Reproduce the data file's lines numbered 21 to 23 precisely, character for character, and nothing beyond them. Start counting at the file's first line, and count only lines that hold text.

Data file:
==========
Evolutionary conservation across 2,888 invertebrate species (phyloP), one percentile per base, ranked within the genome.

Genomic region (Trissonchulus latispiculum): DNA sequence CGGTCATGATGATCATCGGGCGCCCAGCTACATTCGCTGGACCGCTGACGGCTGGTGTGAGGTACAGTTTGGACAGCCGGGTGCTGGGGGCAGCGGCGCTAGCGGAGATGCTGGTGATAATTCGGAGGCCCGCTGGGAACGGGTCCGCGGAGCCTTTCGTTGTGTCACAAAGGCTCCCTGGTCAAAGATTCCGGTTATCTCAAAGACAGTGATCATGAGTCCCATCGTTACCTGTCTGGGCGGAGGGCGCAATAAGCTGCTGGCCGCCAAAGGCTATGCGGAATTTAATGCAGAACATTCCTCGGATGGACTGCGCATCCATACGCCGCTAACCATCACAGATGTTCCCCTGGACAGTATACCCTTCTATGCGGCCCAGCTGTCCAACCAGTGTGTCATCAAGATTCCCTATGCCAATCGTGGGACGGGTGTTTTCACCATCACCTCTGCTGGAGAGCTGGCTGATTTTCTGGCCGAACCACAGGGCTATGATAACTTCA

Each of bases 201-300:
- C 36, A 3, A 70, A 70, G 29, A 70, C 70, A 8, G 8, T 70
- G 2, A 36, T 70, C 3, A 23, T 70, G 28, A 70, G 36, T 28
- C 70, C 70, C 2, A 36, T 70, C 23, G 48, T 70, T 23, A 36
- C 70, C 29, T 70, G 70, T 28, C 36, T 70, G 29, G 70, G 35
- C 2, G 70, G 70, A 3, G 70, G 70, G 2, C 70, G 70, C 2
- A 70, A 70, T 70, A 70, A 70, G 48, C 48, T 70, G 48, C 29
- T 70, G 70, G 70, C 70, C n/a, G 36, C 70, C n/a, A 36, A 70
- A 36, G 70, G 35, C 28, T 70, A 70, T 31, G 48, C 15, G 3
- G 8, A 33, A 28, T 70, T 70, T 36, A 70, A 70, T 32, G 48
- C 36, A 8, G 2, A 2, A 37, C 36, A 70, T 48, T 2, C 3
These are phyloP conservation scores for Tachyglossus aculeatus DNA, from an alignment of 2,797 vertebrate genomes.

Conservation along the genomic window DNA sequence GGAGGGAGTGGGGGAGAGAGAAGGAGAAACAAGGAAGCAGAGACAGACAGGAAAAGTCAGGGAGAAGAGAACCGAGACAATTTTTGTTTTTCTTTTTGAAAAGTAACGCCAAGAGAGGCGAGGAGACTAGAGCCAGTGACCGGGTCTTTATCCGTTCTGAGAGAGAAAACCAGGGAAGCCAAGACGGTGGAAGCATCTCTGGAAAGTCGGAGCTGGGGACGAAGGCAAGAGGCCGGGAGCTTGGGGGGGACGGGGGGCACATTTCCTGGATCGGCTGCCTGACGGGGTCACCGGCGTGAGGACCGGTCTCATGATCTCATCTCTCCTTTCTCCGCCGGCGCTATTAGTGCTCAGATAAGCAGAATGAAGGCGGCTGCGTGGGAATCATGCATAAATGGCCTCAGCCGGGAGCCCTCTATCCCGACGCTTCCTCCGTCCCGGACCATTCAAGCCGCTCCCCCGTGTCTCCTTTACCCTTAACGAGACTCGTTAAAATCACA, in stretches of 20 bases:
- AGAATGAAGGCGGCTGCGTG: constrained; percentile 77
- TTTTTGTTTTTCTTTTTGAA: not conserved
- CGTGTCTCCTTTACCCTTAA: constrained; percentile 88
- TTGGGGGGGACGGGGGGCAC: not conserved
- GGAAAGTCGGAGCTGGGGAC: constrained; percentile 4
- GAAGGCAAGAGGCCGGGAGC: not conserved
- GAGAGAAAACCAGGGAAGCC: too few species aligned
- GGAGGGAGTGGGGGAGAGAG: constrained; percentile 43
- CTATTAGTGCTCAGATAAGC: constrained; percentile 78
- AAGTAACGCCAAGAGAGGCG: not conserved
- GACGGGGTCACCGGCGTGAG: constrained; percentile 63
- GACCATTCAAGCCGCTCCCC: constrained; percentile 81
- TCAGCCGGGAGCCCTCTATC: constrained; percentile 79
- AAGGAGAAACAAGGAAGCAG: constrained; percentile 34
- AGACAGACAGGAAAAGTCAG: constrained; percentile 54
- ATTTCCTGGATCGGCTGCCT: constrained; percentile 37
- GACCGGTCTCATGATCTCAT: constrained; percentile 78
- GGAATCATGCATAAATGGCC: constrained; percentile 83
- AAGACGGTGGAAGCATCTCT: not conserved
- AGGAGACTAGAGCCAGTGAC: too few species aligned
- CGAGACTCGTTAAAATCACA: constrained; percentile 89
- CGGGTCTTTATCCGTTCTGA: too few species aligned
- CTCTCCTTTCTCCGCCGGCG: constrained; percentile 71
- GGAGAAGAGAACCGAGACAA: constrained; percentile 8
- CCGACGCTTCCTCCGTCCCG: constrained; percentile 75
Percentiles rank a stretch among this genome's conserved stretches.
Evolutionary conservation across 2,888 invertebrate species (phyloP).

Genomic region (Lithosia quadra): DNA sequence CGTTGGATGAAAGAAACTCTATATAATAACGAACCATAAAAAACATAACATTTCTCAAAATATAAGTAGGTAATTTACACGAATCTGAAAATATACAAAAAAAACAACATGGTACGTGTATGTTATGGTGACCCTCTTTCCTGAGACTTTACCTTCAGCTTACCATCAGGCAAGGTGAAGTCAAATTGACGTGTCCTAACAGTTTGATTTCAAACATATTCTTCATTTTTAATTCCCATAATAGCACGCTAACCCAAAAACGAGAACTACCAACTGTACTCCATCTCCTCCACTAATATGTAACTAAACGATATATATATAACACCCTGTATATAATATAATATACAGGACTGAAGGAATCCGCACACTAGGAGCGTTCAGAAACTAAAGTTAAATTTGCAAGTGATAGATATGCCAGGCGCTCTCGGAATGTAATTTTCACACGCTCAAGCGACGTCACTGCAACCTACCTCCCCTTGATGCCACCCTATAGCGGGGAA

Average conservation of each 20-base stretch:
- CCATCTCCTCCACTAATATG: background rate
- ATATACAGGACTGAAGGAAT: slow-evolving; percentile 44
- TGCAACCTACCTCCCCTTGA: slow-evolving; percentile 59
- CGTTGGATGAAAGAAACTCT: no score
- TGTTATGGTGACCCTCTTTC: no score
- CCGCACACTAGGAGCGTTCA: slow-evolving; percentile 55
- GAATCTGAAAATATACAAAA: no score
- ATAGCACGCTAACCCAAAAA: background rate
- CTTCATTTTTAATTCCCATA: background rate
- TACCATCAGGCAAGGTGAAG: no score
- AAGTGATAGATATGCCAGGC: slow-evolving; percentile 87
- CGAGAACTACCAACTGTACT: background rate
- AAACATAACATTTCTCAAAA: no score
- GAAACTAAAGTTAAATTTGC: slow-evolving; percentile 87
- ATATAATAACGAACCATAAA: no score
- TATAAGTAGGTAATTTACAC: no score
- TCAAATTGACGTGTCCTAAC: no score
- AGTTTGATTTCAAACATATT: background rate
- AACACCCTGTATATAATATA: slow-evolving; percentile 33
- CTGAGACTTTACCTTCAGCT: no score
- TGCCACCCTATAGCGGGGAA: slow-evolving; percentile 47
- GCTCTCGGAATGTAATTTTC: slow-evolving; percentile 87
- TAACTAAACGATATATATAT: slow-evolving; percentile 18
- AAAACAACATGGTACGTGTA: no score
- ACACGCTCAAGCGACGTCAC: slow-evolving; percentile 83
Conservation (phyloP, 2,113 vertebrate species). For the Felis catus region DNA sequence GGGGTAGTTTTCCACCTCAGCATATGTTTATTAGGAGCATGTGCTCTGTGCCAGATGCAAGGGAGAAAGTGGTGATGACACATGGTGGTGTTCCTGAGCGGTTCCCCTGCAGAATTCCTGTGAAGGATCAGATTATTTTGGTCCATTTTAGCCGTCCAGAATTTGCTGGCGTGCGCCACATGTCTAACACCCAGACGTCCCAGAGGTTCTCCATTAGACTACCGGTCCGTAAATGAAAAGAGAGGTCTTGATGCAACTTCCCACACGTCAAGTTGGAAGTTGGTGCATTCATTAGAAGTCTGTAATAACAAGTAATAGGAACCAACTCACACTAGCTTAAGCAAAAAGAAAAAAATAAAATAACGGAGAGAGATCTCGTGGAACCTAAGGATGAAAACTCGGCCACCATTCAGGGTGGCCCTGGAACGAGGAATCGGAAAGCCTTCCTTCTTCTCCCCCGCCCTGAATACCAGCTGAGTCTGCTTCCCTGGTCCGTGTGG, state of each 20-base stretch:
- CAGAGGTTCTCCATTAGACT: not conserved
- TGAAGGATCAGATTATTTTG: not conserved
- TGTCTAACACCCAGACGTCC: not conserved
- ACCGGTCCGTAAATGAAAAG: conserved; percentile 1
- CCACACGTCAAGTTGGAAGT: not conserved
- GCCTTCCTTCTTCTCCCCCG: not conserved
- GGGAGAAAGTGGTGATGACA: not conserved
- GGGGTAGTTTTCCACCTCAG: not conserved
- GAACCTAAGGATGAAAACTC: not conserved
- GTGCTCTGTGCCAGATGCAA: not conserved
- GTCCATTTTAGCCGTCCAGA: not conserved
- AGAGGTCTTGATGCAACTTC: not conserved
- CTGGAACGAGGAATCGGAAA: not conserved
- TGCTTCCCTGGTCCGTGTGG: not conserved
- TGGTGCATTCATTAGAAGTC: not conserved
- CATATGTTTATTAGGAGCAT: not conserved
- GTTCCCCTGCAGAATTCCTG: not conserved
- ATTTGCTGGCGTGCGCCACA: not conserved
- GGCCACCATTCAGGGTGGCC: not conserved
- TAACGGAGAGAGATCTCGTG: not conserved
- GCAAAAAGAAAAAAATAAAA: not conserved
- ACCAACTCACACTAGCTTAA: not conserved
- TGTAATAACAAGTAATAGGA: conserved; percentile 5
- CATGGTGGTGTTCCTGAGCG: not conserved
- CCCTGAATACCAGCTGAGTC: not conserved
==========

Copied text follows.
- GAAGGCAAGAGGCCGGGAGC: not conserved
- GAGAGAAAACCAGGGAAGCC: too few species aligned
- GGAGGGAGTGGGGGAGAGAG: constrained; percentile 43